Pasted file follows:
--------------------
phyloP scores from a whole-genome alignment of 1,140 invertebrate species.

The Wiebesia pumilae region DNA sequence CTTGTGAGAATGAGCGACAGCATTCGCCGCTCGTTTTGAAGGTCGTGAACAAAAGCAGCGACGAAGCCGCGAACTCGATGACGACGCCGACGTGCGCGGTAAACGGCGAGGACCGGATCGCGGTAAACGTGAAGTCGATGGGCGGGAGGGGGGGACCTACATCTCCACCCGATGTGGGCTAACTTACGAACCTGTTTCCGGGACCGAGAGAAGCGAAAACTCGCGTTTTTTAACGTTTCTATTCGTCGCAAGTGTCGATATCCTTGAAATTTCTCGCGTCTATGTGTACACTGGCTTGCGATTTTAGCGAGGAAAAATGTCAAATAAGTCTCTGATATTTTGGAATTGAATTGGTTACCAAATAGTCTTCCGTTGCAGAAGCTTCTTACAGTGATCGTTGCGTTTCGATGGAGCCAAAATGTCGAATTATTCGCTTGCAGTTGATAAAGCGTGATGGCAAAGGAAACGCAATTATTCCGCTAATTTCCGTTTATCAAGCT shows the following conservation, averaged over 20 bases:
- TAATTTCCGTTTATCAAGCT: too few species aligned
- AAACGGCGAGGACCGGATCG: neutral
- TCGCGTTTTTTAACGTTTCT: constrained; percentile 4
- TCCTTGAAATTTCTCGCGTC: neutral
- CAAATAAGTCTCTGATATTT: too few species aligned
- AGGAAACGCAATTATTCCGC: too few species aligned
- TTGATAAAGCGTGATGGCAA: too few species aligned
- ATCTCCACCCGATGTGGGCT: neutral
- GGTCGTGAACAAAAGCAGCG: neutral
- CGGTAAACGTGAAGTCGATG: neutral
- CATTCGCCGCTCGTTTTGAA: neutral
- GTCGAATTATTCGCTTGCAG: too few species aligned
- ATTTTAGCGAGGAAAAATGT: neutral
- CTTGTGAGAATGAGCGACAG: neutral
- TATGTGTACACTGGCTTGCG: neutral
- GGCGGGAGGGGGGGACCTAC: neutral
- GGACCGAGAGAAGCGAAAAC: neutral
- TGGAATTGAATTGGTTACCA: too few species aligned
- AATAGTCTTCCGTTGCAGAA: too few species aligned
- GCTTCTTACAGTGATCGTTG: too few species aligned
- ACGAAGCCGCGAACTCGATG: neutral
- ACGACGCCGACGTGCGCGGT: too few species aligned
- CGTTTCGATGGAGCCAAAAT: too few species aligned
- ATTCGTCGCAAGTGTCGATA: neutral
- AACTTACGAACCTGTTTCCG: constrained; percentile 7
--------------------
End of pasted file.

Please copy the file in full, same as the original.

phyloP scores from a whole-genome alignment of 1,140 invertebrate species.

The Wiebesia pumilae region DNA sequence CTTGTGAGAATGAGCGACAGCATTCGCCGCTCGTTTTGAAGGTCGTGAACAAAAGCAGCGACGAAGCCGCGAACTCGATGACGACGCCGACGTGCGCGGTAAACGGCGAGGACCGGATCGCGGTAAACGTGAAGTCGATGGGCGGGAGGGGGGGACCTACATCTCCACCCGATGTGGGCTAACTTACGAACCTGTTTCCGGGACCGAGAGAAGCGAAAACTCGCGTTTTTTAACGTTTCTATTCGTCGCAAGTGTCGATATCCTTGAAATTTCTCGCGTCTATGTGTACACTGGCTTGCGATTTTAGCGAGGAAAAATGTCAAATAAGTCTCTGATATTTTGGAATTGAATTGGTTACCAAATAGTCTTCCGTTGCAGAAGCTTCTTACAGTGATCGTTGCGTTTCGATGGAGCCAAAATGTCGAATTATTCGCTTGCAGTTGATAAAGCGTGATGGCAAAGGAAACGCAATTATTCCGCTAATTTCCGTTTATCAAGCT shows the following conservation, averaged over 20 bases:
- TAATTTCCGTTTATCAAGCT: too few species aligned
- AAACGGCGAGGACCGGATCG: neutral
- TCGCGTTTTTTAACGTTTCT: constrained; percentile 4
- TCCTTGAAATTTCTCGCGTC: neutral
- CAAATAAGTCTCTGATATTT: too few species aligned
- AGGAAACGCAATTATTCCGC: too few species aligned
- TTGATAAAGCGTGATGGCAA: too few species aligned
- ATCTCCACCCGATGTGGGCT: neutral
- GGTCGTGAACAAAAGCAGCG: neutral
- CGGTAAACGTGAAGTCGATG: neutral
- CATTCGCCGCTCGTTTTGAA: neutral
- GTCGAATTATTCGCTTGCAG: too few species aligned
- ATTTTAGCGAGGAAAAATGT: neutral
- CTTGTGAGAATGAGCGACAG: neutral
- TATGTGTACACTGGCTTGCG: neutral
- GGCGGGAGGGGGGGACCTAC: neutral
- GGACCGAGAGAAGCGAAAAC: neutral
- TGGAATTGAATTGGTTACCA: too few species aligned
- AATAGTCTTCCGTTGCAGAA: too few species aligned
- GCTTCTTACAGTGATCGTTG: too few species aligned
- ACGAAGCCGCGAACTCGATG: neutral
- ACGACGCCGACGTGCGCGGT: too few species aligned
- CGTTTCGATGGAGCCAAAAT: too few species aligned
- ATTCGTCGCAAGTGTCGATA: neutral
- AACTTACGAACCTGTTTCCG: constrained; percentile 7